These are the first images of UK’s classified unmanned stealth “superdrone”

Although the footage was shot in August 2013, today BAE Systems released it for the first time.

Taranis“, the technological demonstrator of UK’s stealthy unmanned combat vehicle made its first flight on Aug. 10, 2013. Where the maiden sortie took place remains a secret.

The aircraft flew at the old British Nuclear test range at Woomera, Australia.

The only thing we know is that the “superdrone” flew under the command of BAE Systems’ test pilot Bob Fraser and “made a perfect take off, rotation, ‘climb out’ and landing.”

Since then, a number of other test flights have taken place in much secrecy.

“Taranis” is an Unmanned Combat Air Vehicle (UCAV), described as “the most advanced aircraft ever built by British engineers”.

It’s a semi-autonomous pilotless system that will feature an intercontinental range and will be able to carry a wide variety of weapons, including PGMs (Precision Guided Munitions) and air-to-air missiles.

The Royal Air Force already operates a fleet of Reaper drones from RAF Waddington airbase.

Image credit: BAE Systems


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About David Cenciotti
David Cenciotti is a freelance journalist based in Rome, Italy. He is the Founder and Editor of “The Aviationist”, one of the world’s most famous and read military aviation blogs. Since 1996, he has written for major worldwide magazines, including Air Forces Monthly, Combat Aircraft, and many others, covering aviation, defense, war, industry, intelligence, crime and cyberwar. He has reported from the U.S., Europe, Australia and Syria, and flown several combat planes with different air forces. He is a former 2nd Lt. of the Italian Air Force, a private pilot and a graduate in Computer Engineering. He has written five books and contributed to many more ones.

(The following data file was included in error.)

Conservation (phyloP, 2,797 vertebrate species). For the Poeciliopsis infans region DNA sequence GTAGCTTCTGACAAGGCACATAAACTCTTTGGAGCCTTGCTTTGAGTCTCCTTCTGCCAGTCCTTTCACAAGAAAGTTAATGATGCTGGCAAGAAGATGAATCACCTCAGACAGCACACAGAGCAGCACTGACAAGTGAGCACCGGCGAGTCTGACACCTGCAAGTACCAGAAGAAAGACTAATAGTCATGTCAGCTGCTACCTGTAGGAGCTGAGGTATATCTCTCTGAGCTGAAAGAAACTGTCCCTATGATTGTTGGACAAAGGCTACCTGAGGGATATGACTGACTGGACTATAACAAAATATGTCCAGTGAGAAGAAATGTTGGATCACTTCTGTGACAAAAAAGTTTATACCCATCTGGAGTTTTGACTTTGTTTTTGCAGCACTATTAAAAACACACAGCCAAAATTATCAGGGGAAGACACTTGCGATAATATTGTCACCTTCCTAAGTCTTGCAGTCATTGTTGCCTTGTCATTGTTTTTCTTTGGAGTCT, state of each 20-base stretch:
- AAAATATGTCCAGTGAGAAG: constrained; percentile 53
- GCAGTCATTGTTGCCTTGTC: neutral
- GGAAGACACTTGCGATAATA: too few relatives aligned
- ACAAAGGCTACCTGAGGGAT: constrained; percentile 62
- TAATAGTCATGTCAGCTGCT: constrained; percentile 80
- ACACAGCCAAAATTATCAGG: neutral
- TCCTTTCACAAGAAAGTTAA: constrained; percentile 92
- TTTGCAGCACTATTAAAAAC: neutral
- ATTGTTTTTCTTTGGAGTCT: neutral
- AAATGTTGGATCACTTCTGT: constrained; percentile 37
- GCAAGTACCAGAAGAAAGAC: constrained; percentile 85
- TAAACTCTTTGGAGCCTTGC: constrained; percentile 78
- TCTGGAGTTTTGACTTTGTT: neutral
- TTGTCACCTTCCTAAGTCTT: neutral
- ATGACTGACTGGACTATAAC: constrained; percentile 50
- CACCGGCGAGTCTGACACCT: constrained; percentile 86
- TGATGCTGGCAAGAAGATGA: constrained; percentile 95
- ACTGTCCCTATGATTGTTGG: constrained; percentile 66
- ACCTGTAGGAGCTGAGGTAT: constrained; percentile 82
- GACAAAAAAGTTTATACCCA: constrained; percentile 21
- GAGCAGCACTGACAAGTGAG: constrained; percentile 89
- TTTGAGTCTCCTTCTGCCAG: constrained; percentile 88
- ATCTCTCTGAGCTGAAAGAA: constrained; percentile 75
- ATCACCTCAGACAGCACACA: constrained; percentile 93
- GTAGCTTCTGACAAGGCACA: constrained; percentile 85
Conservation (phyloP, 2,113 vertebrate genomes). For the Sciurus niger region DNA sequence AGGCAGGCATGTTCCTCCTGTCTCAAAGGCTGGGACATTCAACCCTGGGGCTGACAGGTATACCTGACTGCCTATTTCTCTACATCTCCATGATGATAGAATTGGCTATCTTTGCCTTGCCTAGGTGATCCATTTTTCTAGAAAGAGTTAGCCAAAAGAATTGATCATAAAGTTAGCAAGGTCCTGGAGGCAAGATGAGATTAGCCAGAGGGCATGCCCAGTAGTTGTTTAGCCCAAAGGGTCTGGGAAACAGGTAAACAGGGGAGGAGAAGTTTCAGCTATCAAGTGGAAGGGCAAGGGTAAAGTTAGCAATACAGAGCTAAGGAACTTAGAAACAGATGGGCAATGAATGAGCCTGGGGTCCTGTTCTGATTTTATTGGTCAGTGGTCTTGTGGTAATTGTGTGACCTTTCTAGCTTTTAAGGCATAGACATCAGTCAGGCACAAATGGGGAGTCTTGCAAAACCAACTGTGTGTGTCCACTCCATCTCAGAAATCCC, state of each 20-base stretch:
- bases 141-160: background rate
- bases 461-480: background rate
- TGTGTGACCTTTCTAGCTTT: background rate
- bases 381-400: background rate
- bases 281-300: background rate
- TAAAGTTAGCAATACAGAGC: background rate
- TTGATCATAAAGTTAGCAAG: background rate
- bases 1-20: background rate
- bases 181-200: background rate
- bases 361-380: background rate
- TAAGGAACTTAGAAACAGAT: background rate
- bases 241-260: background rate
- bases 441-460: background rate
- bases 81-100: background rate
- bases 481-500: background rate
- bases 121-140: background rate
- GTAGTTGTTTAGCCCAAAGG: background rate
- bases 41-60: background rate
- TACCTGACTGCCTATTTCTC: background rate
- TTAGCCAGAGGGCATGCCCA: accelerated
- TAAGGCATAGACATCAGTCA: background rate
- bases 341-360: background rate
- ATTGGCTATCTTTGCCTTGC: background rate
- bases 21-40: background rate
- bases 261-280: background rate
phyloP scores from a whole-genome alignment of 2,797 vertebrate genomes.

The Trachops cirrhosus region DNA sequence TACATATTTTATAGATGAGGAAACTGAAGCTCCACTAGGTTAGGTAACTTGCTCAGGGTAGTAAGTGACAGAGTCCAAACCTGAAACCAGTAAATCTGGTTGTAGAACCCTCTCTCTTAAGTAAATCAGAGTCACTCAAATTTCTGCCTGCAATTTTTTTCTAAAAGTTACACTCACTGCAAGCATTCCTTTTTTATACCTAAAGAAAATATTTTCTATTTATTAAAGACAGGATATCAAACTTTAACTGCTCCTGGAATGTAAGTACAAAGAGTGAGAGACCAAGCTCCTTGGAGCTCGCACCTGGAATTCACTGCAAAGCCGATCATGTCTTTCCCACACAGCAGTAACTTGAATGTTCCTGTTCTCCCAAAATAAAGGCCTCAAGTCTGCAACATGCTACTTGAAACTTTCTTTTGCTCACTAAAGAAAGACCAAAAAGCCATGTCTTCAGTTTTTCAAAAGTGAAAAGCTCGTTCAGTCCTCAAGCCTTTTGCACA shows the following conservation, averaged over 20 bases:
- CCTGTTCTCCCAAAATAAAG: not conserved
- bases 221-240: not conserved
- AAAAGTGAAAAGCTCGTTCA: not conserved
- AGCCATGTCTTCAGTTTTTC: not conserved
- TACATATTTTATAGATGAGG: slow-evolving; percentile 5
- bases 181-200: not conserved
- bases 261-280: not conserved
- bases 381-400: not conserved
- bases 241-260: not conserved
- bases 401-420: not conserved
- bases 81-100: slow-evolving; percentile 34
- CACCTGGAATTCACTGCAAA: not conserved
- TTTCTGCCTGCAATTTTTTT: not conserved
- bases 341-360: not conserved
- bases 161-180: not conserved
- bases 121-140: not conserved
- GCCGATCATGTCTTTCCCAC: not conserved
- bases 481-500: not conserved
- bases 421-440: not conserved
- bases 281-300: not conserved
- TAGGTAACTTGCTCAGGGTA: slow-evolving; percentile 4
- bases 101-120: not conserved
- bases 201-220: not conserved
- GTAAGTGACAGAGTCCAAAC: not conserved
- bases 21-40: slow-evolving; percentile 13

1. Interesting shapes, control surfaces…and for a second there in the video I wondered about thrust vectoring but it was probably just a trick of the light..I thought I saw the exhaust nozzle change its orientation slightly. It looks really tightly packaged sensor wise..probably a phased array radar antenna in there somewhere..and a nice large Sattelite comms dish. It would have been interesting to be scanning the spectrum around the time of the test to see how much of the data and telemetry links were available. Looks slippery..up high and out of sight you won’t hear it..and it will be hard to aquire with some bands of radar. Nice it will put the jet jockeys out of a job once they learn how to swarm..or as a force multiplier on a raid. Task it with WILD WEASEL missions…send a fast mover in to make them light up the radar and the drone brings the noise…Nice.

  2. Lovely aerial footage of the inner Woomera test range in outback South Australia. One of scenes even includes a brief glimpse of the salt late upon which the UK test launched its Blue Streak missiles back in the 1960s. The footage does give rise to one question whoever, what is the chase plane? Its silhouette appears in the final landing sequence as a shadow above the landing UCAV demonstrator, and is not an Australian military aircraft, meaning the deployed team brought their own chase aircraft with them.

    • I just like that the british have a chance to test their drone in a range the size of their country…

      I am given to understand it is not unusual for contractors to bring their own hardware like chase planes at woomera.

    • the chase plane looks like a Alpha jet beloning to Qinetiq or one of the contractor A-4s that are used for aggressor training

  3. Any idea about the chase plane?
    Shadow can be seen in the lasts seconds of the video.

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